Pentecost/Shavuot/Feast of Weeks: Reading the Book of Ruth

Leviticus 23:15-16 ‘You shall also count for yourselves from the day after the Sabbath, from the day when you brought in the sheaf of the wave offering; there shall be seven complete Sabbaths. You shall count fifty days to the day after the seventh Sabbath; then you shall present a new grain offering to the Lord.

In the Old Testament and in the Hebrew, this holiday is referred to as Shavuot. The word means: weeks.

Shavuot is one of the three holidays where Jewish men are required to come to Jerusalem (Exodus 23:14-17). The men were to make their presentation and sacrifice before God at the Temple. This holiday is one of seven holidays appointed by God.

Shavuot and Pentecost are synonymous. Shavuot is often associated with God giving the Torah, the birth of Judaism. Pentecost is often associated with God giving the Holy Spirit, the birth of the church.

On a Gregorian calendar in the year of 2017, the holiday of Shavuot/Feast of Weeks/Pentecost begins at sunset on Wednesday, May 31. The God Appointed holiday ends at sunset Thursday, June 1. Although not indicated in the Bible, an interesting tradition of the holiday is King David died on Shavuot.

During Shavuot, Jews will read the book of Ruth. The story is about a gentile widow, Ruth. She was married to a Jewish man who died. His name was Elimelech (meaning “My God is King” per Strong’s Concordance). Ruth freely decided to follow her Jewish mother in law after her husband’s death.

Ga`al is the Hebrew word used in the book of Ruth of Boaz who is the kinsman redeemer. Boaz is a pattern or type for Jesus Christ. The custom of the kinsman redeemer is played out in Ruth 4.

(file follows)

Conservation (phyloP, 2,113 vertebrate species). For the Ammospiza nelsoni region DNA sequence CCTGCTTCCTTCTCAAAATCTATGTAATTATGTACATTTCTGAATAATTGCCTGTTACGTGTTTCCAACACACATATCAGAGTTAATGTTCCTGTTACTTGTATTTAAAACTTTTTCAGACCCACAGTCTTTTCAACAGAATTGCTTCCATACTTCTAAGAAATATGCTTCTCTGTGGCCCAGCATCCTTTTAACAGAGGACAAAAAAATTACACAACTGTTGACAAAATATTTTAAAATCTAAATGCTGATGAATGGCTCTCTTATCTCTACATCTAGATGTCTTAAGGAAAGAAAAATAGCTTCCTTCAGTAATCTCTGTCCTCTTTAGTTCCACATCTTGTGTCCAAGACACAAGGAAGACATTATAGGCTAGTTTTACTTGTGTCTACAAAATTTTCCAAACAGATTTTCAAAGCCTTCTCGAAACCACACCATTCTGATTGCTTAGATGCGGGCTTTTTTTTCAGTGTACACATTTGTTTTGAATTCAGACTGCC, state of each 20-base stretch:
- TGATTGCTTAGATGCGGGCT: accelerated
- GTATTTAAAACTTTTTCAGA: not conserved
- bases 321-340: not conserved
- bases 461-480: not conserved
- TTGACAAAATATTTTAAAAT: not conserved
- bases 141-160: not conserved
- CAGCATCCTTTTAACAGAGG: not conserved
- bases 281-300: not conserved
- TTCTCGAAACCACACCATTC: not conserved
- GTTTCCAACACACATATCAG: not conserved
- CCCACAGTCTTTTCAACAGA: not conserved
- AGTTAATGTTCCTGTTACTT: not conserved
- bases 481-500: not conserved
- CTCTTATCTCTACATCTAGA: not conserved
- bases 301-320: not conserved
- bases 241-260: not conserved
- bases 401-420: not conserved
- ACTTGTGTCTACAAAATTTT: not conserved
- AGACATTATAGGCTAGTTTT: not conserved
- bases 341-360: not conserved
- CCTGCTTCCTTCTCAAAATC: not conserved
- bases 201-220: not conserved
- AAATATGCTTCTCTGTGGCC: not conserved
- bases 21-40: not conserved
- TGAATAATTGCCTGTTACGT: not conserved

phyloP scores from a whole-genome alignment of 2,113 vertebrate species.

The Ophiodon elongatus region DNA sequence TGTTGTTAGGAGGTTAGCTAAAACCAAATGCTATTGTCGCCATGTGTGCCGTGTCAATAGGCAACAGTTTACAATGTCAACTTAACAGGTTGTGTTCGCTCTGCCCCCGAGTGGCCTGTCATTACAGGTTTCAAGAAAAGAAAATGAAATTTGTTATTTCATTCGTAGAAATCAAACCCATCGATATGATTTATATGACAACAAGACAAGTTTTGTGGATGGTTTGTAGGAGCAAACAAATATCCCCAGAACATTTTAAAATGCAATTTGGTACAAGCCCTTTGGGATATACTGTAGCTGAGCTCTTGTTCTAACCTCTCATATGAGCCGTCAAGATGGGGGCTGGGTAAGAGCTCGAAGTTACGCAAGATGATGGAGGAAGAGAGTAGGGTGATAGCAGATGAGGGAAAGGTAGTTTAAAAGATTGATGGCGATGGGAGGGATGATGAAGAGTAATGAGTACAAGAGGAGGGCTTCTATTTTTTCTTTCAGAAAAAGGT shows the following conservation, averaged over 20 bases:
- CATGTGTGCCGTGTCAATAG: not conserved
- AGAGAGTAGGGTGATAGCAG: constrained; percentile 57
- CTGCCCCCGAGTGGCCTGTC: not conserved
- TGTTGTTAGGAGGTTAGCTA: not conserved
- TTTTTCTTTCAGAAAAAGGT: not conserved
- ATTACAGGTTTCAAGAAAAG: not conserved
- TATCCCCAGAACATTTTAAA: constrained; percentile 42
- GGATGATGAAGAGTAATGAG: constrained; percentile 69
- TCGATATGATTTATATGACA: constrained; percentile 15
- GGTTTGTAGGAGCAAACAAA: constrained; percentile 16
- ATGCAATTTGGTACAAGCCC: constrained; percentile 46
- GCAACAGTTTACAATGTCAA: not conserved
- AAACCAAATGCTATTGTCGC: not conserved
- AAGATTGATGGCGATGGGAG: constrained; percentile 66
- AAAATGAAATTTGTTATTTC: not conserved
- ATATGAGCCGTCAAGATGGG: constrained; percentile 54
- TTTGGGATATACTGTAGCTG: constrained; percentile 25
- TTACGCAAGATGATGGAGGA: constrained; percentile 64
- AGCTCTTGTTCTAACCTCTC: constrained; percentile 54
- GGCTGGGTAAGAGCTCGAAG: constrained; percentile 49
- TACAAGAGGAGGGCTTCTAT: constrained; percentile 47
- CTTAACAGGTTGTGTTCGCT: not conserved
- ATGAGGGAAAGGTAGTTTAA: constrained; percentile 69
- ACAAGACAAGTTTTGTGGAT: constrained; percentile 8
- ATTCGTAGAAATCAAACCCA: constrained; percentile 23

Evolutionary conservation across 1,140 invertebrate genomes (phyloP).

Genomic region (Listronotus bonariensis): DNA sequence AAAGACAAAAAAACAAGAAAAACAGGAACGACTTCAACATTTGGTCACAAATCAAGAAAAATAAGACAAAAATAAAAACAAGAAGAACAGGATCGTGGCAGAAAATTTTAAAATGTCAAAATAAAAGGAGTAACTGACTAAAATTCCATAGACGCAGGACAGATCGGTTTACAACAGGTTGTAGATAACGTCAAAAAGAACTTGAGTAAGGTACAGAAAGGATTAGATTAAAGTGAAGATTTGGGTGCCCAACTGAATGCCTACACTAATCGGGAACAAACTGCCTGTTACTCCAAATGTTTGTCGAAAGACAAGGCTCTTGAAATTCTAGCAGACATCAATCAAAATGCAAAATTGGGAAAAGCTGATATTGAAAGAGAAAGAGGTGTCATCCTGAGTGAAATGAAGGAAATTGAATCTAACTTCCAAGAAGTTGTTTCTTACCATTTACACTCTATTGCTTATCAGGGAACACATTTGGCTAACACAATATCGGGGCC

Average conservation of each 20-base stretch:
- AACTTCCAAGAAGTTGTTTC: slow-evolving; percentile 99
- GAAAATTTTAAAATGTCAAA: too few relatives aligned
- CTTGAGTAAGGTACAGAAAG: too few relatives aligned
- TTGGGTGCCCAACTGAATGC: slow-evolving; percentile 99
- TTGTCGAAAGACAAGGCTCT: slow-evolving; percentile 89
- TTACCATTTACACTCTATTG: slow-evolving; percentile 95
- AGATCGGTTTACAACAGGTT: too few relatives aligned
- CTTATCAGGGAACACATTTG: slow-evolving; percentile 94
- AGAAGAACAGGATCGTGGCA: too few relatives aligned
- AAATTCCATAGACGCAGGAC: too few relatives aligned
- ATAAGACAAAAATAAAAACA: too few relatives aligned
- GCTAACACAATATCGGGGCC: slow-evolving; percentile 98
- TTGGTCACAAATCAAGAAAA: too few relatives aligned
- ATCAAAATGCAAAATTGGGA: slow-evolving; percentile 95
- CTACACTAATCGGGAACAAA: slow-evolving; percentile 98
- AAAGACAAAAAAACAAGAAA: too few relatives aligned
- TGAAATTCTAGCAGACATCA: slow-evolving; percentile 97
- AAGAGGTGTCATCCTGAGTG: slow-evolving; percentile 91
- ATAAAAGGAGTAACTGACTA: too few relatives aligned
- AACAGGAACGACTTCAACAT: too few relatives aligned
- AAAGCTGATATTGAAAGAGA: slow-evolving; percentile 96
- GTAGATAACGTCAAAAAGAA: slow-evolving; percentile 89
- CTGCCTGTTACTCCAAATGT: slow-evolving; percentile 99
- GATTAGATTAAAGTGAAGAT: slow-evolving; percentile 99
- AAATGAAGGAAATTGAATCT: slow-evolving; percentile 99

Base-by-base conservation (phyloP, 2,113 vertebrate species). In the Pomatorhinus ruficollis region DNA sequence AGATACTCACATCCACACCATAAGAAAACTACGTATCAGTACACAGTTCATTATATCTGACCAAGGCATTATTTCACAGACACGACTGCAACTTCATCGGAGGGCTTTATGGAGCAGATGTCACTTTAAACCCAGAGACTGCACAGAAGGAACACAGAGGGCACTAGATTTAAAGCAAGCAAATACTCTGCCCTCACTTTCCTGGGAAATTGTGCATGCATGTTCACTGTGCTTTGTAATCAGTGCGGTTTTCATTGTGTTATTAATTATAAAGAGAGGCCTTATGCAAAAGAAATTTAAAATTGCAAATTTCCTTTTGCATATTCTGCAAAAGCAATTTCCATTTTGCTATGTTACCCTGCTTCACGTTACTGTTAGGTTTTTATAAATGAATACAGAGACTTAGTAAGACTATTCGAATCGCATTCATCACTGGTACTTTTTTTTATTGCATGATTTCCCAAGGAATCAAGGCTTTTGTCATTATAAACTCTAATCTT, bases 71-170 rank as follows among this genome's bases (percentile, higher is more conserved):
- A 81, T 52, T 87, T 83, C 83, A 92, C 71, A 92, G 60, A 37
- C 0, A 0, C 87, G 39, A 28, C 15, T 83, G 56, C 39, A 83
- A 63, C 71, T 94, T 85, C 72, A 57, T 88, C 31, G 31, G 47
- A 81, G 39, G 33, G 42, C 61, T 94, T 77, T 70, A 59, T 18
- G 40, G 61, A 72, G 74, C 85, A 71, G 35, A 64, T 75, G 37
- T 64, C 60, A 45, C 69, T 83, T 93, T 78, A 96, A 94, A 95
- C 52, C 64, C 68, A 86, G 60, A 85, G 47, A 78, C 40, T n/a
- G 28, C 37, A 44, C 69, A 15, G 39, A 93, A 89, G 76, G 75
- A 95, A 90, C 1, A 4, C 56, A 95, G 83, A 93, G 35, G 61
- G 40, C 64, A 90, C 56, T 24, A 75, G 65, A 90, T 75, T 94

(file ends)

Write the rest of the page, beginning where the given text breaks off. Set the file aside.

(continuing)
There are two conditions for Boaz or any kinsman redeemer to meet. The land of the relative has to be purchased or redeemed and the bride of the deceased relative must be acquired if the deceased was married.  In this case, Elimelech was the deceased relative.

The legal transaction was made in front of ten city elders. Another relative of Elimelech was on board with land acquisition. But he was not interested in acquiring Ruth, the gentile Moabite. Boaz stepped in and exercised his full right as a kinsman redeemer. Boaz purchased the land and acquired Ruth.

The legal contract was a sandal. Witnesses were present and confirmed the transaction.

Ruth 4:7 Now this was the custom in former times in Israel concerning the redemption and the exchange of land to confirm any matter: a man removed his sandal and gave it to another; and this was the manner of attestation in Israel.

It is from this prophetic transaction, blessing would come to Israel and the world. Over 1,000 years later, a Savior would be born in Ephrathah, the area in and around Bethlehem.

Ruth 4:11 All the people who were in the court, and the elders, said, “We are witnesses. May the Lord make the woman who is coming into your home like Rachel and Leah, both of whom built the house of Israel; and may you achieve wealth in Ephrathah and become famous in Bethlehem.

So a Jewish groom born in Bethlehem purchases a gentile bride…

 

 

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